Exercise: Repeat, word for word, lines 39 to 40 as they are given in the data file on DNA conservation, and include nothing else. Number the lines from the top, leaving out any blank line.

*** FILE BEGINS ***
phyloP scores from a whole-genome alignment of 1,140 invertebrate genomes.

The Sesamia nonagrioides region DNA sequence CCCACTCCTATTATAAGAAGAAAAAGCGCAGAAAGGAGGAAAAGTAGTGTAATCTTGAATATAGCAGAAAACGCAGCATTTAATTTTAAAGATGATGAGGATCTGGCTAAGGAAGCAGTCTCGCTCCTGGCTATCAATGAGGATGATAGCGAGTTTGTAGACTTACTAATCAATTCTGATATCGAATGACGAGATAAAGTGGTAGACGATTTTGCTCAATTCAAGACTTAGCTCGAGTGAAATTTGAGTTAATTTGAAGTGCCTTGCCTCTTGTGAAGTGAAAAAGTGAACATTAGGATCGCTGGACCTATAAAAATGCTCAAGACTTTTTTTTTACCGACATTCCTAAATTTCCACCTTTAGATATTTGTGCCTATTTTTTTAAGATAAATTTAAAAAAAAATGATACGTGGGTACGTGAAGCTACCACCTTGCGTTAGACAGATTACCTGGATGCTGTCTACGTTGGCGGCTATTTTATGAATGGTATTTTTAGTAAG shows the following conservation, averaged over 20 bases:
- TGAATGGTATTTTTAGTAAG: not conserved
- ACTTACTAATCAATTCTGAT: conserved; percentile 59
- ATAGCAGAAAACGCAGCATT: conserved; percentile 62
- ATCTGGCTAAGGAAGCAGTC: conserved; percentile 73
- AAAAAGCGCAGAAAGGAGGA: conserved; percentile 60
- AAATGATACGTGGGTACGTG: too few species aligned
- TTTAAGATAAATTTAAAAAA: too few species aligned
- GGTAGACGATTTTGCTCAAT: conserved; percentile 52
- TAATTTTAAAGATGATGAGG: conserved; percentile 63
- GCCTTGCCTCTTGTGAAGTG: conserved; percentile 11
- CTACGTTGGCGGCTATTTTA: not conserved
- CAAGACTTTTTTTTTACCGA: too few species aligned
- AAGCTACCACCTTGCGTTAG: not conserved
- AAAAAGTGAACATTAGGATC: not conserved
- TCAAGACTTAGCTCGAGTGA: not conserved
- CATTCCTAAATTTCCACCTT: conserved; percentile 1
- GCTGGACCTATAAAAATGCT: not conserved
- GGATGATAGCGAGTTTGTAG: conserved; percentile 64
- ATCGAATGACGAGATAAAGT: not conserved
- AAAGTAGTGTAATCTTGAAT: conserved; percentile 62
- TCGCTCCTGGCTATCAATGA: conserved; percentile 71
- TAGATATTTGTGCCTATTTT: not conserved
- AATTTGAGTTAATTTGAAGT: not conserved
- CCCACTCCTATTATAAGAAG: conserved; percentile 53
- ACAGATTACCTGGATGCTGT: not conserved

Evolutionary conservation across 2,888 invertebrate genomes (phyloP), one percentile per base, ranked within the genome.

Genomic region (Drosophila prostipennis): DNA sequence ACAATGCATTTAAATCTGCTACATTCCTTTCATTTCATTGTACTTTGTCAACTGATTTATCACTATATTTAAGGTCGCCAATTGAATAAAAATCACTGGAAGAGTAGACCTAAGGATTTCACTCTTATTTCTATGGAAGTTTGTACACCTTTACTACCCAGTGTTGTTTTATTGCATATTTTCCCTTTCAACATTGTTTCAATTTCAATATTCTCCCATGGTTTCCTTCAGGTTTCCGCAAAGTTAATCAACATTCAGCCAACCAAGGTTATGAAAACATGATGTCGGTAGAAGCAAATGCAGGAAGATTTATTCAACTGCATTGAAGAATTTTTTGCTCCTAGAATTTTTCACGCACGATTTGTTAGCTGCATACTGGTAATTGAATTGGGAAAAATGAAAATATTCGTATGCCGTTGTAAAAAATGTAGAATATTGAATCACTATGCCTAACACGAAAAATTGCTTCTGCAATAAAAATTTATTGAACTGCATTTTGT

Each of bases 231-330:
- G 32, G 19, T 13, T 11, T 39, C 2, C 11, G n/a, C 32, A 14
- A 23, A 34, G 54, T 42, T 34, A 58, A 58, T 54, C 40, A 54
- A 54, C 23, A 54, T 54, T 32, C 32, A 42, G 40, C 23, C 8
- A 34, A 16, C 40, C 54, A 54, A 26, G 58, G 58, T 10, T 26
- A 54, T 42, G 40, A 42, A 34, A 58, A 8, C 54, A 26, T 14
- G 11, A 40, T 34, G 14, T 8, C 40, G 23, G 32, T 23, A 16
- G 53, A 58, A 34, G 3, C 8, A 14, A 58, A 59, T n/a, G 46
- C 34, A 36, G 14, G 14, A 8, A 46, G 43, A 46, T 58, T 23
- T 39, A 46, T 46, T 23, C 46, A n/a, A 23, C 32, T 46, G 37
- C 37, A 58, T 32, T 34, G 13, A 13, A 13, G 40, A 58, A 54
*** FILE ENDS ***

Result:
- T 39, A 46, T 46, T 23, C 46, A n/a, A 23, C 32, T 46, G 37
- C 37, A 58, T 32, T 34, G 13, A 13, A 13, G 40, A 58, A 54